Stone Creek Coffee is one of those coffee shops that you should know of, regardless if you have prior to reading this or not. They use swanky fonts, have eye catching bags, and an intriguing motto to “sip slowly.” Owner Eric Resch isn’t new to this whole coffee thing with 20 years of operation and 10 cafes carrying the SCC name. Over the last year SCC has been updating their roasting philosophy quite a bit, part of that was a re-branding of their coffee into different series: Classic, Seasonal, and Lab. Today we are taking a look at the first of their two Lab Series offerings: Kayanza, Burundi.
Before we dive into the Burundi, I wanted to share a bit more about Stone Creek as a whole. My friend Ethan moved to Milwaukee and he put me on to Stone Creek in the first place. Once I started digging through info on the company I couldn’t help but be intrigued by their beliefs, philosophy, and philanthropic practices throughout Metro Milwaukee.
I had the chance to email back and forth a bit with Christian Ott, Director of Coffee and head roaster at Stone Creek, to enlighten me on a few elements regarding the company, roasting, and how upsetting it is that Twitter has a 15 character limit preventing them from using their full name.
With a lot of their roasts being Single Origin already, I was curious what the Lab Series provided that the Classic or Seasonal’s did not. He responded:
The idea behind this line was to have a higher quality bean, a unique story to it, or perhaps a new profile on another coffee in our line…We created a category that I can do the experimental coffees without disrupting the “classic” customer base.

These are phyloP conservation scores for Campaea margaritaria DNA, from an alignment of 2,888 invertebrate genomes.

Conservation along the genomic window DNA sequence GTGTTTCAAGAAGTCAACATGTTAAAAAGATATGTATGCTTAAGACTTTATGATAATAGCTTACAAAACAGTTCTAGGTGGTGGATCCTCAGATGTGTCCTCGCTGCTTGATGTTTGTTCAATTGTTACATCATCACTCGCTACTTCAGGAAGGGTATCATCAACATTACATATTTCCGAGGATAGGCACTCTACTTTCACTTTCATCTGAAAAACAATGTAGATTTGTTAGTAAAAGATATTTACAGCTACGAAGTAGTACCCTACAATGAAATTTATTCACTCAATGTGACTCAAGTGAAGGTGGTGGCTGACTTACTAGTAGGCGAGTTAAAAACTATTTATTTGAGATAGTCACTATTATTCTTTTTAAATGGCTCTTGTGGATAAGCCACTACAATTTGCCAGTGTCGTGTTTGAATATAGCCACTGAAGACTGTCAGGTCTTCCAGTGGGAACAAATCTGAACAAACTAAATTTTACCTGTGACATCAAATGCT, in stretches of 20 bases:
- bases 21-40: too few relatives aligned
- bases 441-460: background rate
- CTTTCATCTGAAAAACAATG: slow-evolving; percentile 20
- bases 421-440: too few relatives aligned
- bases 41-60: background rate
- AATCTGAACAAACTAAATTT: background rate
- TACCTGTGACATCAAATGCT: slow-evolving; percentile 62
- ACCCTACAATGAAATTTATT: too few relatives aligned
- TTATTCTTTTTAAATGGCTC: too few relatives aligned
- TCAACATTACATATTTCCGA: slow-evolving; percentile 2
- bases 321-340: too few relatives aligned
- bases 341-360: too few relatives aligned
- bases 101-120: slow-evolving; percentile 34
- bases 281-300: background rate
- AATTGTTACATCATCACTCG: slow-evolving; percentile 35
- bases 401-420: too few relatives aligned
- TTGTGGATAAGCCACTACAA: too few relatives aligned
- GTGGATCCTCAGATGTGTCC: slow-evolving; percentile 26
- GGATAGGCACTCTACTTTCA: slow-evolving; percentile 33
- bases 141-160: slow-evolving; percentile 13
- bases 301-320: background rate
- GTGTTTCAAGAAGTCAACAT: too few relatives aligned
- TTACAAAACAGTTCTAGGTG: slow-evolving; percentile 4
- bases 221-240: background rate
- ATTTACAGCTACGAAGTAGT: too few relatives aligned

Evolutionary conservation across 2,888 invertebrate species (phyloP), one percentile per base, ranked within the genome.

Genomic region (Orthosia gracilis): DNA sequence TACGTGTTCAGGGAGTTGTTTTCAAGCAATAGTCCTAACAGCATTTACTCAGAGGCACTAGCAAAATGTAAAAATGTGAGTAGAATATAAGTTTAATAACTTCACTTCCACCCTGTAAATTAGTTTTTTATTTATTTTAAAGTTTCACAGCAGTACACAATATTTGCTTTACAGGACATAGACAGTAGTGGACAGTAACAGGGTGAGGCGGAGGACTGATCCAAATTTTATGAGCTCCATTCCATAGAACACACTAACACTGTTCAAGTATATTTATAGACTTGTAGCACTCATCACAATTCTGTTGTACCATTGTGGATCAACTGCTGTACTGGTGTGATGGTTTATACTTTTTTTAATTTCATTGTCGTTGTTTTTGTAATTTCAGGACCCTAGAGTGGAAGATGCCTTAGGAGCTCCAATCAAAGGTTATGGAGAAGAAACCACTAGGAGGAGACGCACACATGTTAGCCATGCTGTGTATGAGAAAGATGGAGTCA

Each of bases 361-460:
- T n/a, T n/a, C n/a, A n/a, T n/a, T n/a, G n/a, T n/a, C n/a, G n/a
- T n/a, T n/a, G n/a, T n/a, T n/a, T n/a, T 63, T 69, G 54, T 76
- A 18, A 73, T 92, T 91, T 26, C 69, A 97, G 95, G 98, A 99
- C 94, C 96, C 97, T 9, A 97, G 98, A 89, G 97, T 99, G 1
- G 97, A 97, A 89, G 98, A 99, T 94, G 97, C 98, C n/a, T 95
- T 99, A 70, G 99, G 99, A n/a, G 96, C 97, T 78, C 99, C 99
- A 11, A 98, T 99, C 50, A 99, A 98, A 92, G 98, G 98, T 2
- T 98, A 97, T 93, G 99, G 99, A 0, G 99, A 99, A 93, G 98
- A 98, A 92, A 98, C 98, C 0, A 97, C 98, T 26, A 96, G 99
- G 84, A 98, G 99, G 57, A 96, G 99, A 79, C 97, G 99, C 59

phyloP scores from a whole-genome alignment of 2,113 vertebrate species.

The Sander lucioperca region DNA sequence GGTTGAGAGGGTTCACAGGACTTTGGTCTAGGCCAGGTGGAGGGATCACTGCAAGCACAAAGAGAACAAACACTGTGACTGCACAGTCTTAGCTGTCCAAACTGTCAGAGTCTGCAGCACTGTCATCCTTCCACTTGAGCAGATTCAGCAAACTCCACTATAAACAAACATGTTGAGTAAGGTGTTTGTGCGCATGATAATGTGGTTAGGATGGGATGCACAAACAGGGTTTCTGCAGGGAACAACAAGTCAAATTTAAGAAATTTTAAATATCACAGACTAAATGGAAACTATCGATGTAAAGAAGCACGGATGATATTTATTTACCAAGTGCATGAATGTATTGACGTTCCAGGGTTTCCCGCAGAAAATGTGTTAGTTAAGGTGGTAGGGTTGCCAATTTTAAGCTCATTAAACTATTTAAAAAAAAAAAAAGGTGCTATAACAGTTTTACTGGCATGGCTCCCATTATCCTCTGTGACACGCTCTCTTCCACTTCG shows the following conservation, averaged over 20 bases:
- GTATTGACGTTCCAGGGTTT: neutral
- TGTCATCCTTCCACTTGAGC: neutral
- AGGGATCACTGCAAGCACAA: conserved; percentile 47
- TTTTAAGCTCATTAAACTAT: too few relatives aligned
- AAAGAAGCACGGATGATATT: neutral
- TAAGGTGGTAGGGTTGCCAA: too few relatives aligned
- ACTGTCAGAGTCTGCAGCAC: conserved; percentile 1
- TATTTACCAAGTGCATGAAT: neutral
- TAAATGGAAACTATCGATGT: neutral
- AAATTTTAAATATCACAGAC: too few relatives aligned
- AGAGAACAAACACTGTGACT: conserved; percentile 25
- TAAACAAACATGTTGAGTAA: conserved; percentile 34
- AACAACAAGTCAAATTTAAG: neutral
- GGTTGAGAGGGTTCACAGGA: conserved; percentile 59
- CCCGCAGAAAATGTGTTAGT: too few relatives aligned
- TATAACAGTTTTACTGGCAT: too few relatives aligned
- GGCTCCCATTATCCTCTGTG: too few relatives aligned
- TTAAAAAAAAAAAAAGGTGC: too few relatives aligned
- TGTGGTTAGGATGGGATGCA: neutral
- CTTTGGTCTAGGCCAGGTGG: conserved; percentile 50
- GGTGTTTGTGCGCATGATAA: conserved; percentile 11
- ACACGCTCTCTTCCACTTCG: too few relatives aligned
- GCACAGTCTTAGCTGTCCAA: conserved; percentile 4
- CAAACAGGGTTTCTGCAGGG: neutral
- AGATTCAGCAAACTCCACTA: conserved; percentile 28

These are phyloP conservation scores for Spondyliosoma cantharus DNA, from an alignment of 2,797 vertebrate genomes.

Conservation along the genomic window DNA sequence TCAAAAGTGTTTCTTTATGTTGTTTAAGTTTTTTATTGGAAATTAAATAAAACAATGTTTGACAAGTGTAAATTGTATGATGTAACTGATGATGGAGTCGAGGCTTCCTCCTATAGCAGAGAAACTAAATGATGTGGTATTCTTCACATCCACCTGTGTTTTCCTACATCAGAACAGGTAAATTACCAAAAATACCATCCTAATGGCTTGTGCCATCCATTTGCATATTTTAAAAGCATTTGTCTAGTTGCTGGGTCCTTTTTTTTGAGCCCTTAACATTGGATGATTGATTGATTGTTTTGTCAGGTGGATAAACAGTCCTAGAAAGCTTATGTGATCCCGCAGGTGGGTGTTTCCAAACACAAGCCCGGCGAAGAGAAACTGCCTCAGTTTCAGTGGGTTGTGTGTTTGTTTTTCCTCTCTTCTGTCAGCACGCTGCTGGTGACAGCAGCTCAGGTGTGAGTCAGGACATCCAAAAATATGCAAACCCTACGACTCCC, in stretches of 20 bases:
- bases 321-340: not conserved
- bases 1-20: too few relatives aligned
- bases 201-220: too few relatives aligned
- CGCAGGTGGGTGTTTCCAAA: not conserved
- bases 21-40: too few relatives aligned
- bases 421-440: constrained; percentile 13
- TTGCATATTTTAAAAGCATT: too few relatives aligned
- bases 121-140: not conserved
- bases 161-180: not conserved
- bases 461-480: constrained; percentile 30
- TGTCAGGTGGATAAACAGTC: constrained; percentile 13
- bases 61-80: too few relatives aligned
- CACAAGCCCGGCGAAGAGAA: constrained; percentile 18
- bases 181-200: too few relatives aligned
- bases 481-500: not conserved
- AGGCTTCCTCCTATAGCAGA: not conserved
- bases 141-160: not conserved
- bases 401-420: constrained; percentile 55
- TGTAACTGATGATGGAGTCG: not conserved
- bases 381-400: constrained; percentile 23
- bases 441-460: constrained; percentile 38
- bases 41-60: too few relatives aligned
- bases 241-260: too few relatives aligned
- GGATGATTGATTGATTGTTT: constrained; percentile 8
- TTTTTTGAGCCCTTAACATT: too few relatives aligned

I was also asking where SCC planned to go in the future of the Lab Series:
In the future, I’m likely to either pick two very different origins (Burundi and Ecuador, for example) and go in wanting to highlight the unique characteristic of each coffee. I’m very excited about our next set – I was able to source two different microlots from a farm in Guatemala – same variety, same altitude, same processing – just different location on the farm – and noticeably different. It’s just really about finding coffees that can start a conversation – and giving everyone enough information to learn a little bit about each coffee.
I ended inquiring about his roasting practices, and time spent dialing in the roast levels of SCC’s offerings: